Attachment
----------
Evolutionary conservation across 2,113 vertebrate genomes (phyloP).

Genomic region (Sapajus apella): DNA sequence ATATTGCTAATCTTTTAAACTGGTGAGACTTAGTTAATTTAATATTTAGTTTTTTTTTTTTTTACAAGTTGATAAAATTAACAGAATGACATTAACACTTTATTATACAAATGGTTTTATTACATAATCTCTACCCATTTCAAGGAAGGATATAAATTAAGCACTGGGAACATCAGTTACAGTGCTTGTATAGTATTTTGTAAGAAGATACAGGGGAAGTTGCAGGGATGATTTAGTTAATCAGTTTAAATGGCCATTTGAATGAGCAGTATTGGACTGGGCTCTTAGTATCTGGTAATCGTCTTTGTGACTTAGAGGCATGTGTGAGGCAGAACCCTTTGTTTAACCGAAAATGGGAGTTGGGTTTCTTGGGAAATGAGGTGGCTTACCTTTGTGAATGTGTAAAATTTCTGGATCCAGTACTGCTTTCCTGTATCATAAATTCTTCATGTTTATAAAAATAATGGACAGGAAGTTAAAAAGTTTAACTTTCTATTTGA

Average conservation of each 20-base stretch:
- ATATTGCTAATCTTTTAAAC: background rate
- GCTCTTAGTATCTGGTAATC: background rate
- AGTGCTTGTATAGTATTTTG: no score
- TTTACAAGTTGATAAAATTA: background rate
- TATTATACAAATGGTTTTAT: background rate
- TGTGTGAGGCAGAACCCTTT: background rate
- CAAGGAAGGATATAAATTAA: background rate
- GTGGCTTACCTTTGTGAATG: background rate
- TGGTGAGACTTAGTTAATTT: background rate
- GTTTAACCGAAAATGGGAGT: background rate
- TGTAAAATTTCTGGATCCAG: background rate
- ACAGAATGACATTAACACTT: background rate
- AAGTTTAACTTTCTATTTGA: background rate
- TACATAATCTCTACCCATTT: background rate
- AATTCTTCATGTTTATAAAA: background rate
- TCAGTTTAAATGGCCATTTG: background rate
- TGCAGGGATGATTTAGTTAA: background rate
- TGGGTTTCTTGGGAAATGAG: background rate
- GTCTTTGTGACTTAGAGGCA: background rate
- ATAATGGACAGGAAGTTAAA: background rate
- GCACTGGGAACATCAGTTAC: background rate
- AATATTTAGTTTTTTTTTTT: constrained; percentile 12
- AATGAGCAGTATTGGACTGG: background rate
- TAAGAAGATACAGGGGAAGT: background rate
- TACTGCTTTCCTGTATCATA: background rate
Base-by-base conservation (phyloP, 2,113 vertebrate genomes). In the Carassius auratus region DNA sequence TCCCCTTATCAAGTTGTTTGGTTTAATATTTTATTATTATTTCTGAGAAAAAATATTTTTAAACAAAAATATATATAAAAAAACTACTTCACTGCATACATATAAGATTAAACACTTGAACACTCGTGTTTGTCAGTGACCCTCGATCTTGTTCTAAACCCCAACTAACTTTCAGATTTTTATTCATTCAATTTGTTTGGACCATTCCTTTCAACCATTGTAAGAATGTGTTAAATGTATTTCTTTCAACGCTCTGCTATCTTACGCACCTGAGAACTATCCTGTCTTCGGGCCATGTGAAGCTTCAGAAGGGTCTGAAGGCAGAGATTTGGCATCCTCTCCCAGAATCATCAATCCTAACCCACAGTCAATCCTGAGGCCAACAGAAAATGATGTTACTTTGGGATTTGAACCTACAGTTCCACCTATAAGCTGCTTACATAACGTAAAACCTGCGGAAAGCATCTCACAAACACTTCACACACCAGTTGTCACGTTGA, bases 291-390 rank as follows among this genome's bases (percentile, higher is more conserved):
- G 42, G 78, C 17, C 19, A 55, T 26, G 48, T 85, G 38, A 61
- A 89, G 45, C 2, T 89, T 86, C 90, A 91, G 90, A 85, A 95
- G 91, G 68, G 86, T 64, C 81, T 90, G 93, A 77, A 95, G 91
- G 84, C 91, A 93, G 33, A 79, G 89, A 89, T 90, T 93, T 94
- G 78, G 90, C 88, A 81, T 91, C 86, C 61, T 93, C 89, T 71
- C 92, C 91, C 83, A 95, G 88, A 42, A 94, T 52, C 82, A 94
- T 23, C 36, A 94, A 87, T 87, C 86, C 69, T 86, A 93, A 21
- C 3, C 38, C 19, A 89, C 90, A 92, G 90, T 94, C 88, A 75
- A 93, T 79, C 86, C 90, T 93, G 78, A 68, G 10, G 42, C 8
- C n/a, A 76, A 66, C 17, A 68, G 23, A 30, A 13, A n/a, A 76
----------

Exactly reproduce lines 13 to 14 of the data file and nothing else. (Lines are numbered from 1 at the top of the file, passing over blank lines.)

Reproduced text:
- GTTTAACCGAAAATGGGAGT: background rate
- TGTAAAATTTCTGGATCCAG: background rate